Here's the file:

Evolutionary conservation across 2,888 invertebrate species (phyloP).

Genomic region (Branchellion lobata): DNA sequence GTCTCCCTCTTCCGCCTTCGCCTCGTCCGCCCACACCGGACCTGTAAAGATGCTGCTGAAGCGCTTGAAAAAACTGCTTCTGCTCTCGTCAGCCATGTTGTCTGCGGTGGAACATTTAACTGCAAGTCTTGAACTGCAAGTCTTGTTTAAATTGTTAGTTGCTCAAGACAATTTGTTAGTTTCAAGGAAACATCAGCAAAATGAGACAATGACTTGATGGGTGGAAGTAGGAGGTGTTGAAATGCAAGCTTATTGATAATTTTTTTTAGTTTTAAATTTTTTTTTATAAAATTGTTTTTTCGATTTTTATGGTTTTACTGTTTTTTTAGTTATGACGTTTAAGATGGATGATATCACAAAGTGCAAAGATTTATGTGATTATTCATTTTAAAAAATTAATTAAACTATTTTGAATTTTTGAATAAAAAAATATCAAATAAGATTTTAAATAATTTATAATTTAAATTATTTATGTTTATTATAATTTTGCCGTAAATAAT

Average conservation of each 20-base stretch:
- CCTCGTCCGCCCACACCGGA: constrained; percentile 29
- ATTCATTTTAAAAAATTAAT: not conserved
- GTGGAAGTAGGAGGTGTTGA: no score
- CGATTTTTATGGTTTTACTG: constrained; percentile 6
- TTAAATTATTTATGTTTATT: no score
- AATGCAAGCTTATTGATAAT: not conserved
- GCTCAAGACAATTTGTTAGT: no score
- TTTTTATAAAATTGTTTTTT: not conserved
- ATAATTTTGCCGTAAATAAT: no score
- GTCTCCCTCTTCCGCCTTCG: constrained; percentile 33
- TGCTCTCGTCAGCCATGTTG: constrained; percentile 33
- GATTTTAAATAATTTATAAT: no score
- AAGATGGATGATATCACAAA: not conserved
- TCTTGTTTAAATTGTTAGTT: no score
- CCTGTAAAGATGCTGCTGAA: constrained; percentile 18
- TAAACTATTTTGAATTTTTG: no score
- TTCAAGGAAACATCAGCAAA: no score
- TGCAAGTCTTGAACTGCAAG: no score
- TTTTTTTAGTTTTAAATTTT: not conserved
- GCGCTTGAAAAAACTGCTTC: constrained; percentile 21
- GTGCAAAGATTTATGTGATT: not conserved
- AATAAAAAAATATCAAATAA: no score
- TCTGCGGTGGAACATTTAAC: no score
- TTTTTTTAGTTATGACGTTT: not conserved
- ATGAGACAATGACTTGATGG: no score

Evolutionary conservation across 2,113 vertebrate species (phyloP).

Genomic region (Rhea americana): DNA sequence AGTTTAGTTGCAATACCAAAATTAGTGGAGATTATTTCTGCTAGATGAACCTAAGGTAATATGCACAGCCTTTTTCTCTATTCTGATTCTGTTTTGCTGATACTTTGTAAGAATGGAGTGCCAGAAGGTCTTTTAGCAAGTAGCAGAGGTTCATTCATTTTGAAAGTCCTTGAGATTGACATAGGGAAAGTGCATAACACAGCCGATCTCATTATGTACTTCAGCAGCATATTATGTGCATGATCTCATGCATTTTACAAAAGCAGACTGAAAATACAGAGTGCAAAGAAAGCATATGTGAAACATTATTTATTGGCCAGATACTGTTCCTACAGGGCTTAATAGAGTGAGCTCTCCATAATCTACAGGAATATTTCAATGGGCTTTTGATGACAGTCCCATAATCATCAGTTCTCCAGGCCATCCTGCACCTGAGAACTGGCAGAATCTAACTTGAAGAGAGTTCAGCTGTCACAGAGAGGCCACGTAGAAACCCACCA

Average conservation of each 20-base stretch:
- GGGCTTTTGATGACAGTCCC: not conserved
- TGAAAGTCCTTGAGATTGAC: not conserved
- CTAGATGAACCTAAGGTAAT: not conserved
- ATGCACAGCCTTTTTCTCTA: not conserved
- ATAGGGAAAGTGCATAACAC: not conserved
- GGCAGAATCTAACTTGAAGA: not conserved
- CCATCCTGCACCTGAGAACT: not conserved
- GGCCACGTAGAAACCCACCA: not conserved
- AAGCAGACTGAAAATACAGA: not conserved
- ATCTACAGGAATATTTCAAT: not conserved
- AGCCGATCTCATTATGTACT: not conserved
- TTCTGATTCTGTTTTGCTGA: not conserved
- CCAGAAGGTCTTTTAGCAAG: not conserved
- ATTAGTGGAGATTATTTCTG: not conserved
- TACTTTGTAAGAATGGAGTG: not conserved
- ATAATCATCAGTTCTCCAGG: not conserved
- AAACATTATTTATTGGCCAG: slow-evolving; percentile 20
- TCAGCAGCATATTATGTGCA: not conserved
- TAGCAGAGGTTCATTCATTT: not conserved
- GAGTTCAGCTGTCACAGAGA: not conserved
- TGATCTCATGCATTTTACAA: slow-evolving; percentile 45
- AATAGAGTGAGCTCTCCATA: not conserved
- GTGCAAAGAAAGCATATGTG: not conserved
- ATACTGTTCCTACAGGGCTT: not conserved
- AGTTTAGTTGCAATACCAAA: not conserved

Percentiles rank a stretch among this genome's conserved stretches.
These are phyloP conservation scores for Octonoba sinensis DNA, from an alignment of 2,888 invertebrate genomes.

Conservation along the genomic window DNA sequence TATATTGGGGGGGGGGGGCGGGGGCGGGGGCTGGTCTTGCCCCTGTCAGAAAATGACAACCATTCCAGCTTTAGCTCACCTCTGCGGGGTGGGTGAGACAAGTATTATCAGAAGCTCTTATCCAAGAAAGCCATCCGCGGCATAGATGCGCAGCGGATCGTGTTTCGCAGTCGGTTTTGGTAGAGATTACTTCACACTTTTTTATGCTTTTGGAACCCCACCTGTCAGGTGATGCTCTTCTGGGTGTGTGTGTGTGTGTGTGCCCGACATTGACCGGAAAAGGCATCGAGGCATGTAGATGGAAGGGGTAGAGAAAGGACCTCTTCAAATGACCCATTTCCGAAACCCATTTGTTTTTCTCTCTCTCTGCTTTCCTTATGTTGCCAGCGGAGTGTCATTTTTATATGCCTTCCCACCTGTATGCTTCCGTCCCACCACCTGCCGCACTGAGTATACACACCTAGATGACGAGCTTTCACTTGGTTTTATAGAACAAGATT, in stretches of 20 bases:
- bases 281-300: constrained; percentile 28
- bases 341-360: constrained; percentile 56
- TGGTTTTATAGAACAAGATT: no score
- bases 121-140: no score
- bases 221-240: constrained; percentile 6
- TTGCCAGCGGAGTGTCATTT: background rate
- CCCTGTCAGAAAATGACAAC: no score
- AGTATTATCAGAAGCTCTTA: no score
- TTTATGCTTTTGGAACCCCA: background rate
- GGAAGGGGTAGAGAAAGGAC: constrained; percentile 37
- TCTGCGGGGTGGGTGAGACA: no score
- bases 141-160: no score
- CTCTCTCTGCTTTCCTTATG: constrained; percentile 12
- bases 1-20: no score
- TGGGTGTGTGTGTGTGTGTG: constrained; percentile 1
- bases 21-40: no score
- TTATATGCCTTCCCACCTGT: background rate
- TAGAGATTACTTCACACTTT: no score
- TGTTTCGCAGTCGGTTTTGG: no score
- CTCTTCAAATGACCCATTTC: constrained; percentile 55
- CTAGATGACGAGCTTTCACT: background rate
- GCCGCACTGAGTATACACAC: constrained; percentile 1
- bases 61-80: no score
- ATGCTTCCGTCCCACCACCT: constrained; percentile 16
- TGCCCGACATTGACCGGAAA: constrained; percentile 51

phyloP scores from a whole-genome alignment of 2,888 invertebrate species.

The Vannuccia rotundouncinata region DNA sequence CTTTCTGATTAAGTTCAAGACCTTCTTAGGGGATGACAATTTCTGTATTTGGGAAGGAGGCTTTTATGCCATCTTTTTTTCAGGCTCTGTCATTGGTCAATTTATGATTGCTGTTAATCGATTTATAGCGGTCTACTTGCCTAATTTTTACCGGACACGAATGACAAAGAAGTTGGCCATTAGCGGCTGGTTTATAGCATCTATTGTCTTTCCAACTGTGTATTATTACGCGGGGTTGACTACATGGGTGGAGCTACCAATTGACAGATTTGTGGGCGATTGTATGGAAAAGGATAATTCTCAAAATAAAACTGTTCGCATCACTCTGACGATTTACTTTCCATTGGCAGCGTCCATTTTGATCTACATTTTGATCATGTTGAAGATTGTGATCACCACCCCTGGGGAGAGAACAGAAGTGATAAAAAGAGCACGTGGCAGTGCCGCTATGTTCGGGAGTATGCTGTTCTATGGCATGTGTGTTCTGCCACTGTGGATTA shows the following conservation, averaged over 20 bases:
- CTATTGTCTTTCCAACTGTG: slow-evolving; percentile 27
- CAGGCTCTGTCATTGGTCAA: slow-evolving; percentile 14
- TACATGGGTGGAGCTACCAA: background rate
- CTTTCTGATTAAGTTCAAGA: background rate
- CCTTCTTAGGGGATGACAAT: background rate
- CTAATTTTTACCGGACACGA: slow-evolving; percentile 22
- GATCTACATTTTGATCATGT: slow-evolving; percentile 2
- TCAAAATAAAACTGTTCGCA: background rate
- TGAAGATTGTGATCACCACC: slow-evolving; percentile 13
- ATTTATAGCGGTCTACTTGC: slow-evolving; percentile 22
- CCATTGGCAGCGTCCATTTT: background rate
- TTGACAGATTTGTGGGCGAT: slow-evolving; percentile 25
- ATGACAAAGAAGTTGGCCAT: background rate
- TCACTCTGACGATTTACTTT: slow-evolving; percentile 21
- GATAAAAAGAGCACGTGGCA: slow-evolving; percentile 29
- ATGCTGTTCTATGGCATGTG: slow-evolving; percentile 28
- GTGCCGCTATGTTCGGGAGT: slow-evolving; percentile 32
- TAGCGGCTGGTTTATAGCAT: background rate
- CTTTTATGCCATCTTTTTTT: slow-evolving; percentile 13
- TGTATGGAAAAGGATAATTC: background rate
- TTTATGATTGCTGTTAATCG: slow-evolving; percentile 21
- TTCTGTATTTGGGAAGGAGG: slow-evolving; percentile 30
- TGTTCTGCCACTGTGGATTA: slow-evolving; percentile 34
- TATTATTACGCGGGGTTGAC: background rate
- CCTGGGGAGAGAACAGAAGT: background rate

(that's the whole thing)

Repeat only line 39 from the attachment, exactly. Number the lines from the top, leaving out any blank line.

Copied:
- GGCCACGTAGAAACCCACCA: not conserved